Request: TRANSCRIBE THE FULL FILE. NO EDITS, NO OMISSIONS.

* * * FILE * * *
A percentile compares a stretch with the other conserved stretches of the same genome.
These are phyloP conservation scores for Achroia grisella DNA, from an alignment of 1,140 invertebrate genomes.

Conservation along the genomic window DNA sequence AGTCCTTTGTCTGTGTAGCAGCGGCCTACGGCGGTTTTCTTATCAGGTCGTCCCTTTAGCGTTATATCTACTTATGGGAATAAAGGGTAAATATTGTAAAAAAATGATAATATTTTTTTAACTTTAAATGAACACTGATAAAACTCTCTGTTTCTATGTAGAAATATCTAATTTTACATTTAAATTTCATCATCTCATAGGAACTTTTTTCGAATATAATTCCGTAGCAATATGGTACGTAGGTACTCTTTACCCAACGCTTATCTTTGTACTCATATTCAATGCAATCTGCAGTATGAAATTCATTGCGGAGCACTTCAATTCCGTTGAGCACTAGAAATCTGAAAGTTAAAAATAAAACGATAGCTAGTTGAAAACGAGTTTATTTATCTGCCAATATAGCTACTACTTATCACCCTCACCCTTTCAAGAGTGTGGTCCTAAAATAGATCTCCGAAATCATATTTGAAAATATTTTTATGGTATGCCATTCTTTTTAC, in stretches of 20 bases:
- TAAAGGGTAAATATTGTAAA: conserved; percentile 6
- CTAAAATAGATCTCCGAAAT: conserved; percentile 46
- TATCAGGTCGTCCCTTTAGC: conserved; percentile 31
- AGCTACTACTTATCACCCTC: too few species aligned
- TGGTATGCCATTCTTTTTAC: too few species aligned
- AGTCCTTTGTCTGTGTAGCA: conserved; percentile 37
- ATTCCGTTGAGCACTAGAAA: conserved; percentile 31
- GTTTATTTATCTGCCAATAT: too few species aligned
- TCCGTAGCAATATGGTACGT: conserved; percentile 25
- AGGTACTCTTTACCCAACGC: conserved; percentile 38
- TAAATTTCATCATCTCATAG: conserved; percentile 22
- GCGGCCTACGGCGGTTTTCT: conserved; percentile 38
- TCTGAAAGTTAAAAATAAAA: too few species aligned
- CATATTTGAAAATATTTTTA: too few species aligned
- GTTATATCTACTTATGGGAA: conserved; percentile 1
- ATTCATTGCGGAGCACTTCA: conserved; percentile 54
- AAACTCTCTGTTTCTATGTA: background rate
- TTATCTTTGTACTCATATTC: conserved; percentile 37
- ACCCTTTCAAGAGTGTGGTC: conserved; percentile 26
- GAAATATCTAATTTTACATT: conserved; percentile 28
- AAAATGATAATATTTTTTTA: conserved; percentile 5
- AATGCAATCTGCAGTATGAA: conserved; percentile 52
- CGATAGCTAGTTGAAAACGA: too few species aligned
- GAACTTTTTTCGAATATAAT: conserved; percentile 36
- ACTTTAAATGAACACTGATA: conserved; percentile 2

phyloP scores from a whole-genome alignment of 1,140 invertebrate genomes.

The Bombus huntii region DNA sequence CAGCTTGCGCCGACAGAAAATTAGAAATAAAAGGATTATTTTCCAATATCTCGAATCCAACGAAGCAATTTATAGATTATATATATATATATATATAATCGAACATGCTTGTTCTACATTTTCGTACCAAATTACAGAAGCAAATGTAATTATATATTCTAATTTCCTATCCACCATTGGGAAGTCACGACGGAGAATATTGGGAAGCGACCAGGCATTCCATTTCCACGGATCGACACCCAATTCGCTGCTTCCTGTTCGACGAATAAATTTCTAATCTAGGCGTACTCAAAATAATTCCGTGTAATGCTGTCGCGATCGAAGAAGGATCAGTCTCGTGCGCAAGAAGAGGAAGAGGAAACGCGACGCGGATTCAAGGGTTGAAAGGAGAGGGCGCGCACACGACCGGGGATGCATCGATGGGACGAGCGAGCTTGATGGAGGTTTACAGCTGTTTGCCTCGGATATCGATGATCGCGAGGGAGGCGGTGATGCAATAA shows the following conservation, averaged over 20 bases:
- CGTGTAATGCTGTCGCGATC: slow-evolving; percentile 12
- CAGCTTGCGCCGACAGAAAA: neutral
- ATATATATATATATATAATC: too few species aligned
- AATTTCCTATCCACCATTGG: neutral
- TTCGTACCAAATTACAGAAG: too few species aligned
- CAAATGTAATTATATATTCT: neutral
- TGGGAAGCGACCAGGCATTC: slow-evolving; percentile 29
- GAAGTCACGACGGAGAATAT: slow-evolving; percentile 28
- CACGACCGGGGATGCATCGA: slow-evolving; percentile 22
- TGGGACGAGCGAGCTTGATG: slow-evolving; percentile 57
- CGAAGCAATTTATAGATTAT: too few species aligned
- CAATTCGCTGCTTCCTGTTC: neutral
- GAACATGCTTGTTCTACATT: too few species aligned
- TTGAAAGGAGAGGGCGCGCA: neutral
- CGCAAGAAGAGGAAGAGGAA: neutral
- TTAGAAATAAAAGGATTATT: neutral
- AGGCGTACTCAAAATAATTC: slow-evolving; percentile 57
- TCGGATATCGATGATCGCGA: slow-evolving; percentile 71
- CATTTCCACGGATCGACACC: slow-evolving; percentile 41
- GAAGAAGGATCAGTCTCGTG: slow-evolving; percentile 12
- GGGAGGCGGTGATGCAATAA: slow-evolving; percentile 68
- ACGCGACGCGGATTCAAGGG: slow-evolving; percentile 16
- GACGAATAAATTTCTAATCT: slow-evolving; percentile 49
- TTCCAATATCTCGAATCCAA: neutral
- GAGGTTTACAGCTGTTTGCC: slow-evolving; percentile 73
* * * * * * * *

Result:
A percentile compares a stretch with the other conserved stretches of the same genome.
These are phyloP conservation scores for Achroia grisella DNA, from an alignment of 1,140 invertebrate genomes.

Conservation along the genomic window DNA sequence AGTCCTTTGTCTGTGTAGCAGCGGCCTACGGCGGTTTTCTTATCAGGTCGTCCCTTTAGCGTTATATCTACTTATGGGAATAAAGGGTAAATATTGTAAAAAAATGATAATATTTTTTTAACTTTAAATGAACACTGATAAAACTCTCTGTTTCTATGTAGAAATATCTAATTTTACATTTAAATTTCATCATCTCATAGGAACTTTTTTCGAATATAATTCCGTAGCAATATGGTACGTAGGTACTCTTTACCCAACGCTTATCTTTGTACTCATATTCAATGCAATCTGCAGTATGAAATTCATTGCGGAGCACTTCAATTCCGTTGAGCACTAGAAATCTGAAAGTTAAAAATAAAACGATAGCTAGTTGAAAACGAGTTTATTTATCTGCCAATATAGCTACTACTTATCACCCTCACCCTTTCAAGAGTGTGGTCCTAAAATAGATCTCCGAAATCATATTTGAAAATATTTTTATGGTATGCCATTCTTTTTAC, in stretches of 20 bases:
- TAAAGGGTAAATATTGTAAA: conserved; percentile 6
- CTAAAATAGATCTCCGAAAT: conserved; percentile 46
- TATCAGGTCGTCCCTTTAGC: conserved; percentile 31
- AGCTACTACTTATCACCCTC: too few species aligned
- TGGTATGCCATTCTTTTTAC: too few species aligned
- AGTCCTTTGTCTGTGTAGCA: conserved; percentile 37
- ATTCCGTTGAGCACTAGAAA: conserved; percentile 31
- GTTTATTTATCTGCCAATAT: too few species aligned
- TCCGTAGCAATATGGTACGT: conserved; percentile 25
- AGGTACTCTTTACCCAACGC: conserved; percentile 38
- TAAATTTCATCATCTCATAG: conserved; percentile 22
- GCGGCCTACGGCGGTTTTCT: conserved; percentile 38
- TCTGAAAGTTAAAAATAAAA: too few species aligned
- CATATTTGAAAATATTTTTA: too few species aligned
- GTTATATCTACTTATGGGAA: conserved; percentile 1
- ATTCATTGCGGAGCACTTCA: conserved; percentile 54
- AAACTCTCTGTTTCTATGTA: background rate
- TTATCTTTGTACTCATATTC: conserved; percentile 37
- ACCCTTTCAAGAGTGTGGTC: conserved; percentile 26
- GAAATATCTAATTTTACATT: conserved; percentile 28
- AAAATGATAATATTTTTTTA: conserved; percentile 5
- AATGCAATCTGCAGTATGAA: conserved; percentile 52
- CGATAGCTAGTTGAAAACGA: too few species aligned
- GAACTTTTTTCGAATATAAT: conserved; percentile 36
- ACTTTAAATGAACACTGATA: conserved; percentile 2

phyloP scores from a whole-genome alignment of 1,140 invertebrate genomes.

The Bombus huntii region DNA sequence CAGCTTGCGCCGACAGAAAATTAGAAATAAAAGGATTATTTTCCAATATCTCGAATCCAACGAAGCAATTTATAGATTATATATATATATATATATAATCGAACATGCTTGTTCTACATTTTCGTACCAAATTACAGAAGCAAATGTAATTATATATTCTAATTTCCTATCCACCATTGGGAAGTCACGACGGAGAATATTGGGAAGCGACCAGGCATTCCATTTCCACGGATCGACACCCAATTCGCTGCTTCCTGTTCGACGAATAAATTTCTAATCTAGGCGTACTCAAAATAATTCCGTGTAATGCTGTCGCGATCGAAGAAGGATCAGTCTCGTGCGCAAGAAGAGGAAGAGGAAACGCGACGCGGATTCAAGGGTTGAAAGGAGAGGGCGCGCACACGACCGGGGATGCATCGATGGGACGAGCGAGCTTGATGGAGGTTTACAGCTGTTTGCCTCGGATATCGATGATCGCGAGGGAGGCGGTGATGCAATAA shows the following conservation, averaged over 20 bases:
- CGTGTAATGCTGTCGCGATC: slow-evolving; percentile 12
- CAGCTTGCGCCGACAGAAAA: neutral
- ATATATATATATATATAATC: too few species aligned
- AATTTCCTATCCACCATTGG: neutral
- TTCGTACCAAATTACAGAAG: too few species aligned
- CAAATGTAATTATATATTCT: neutral
- TGGGAAGCGACCAGGCATTC: slow-evolving; percentile 29
- GAAGTCACGACGGAGAATAT: slow-evolving; percentile 28
- CACGACCGGGGATGCATCGA: slow-evolving; percentile 22
- TGGGACGAGCGAGCTTGATG: slow-evolving; percentile 57
- CGAAGCAATTTATAGATTAT: too few species aligned
- CAATTCGCTGCTTCCTGTTC: neutral
- GAACATGCTTGTTCTACATT: too few species aligned
- TTGAAAGGAGAGGGCGCGCA: neutral
- CGCAAGAAGAGGAAGAGGAA: neutral
- TTAGAAATAAAAGGATTATT: neutral
- AGGCGTACTCAAAATAATTC: slow-evolving; percentile 57
- TCGGATATCGATGATCGCGA: slow-evolving; percentile 71
- CATTTCCACGGATCGACACC: slow-evolving; percentile 41
- GAAGAAGGATCAGTCTCGTG: slow-evolving; percentile 12
- GGGAGGCGGTGATGCAATAA: slow-evolving; percentile 68
- ACGCGACGCGGATTCAAGGG: slow-evolving; percentile 16
- GACGAATAAATTTCTAATCT: slow-evolving; percentile 49
- TTCCAATATCTCGAATCCAA: neutral
- GAGGTTTACAGCTGTTTGCC: slow-evolving; percentile 73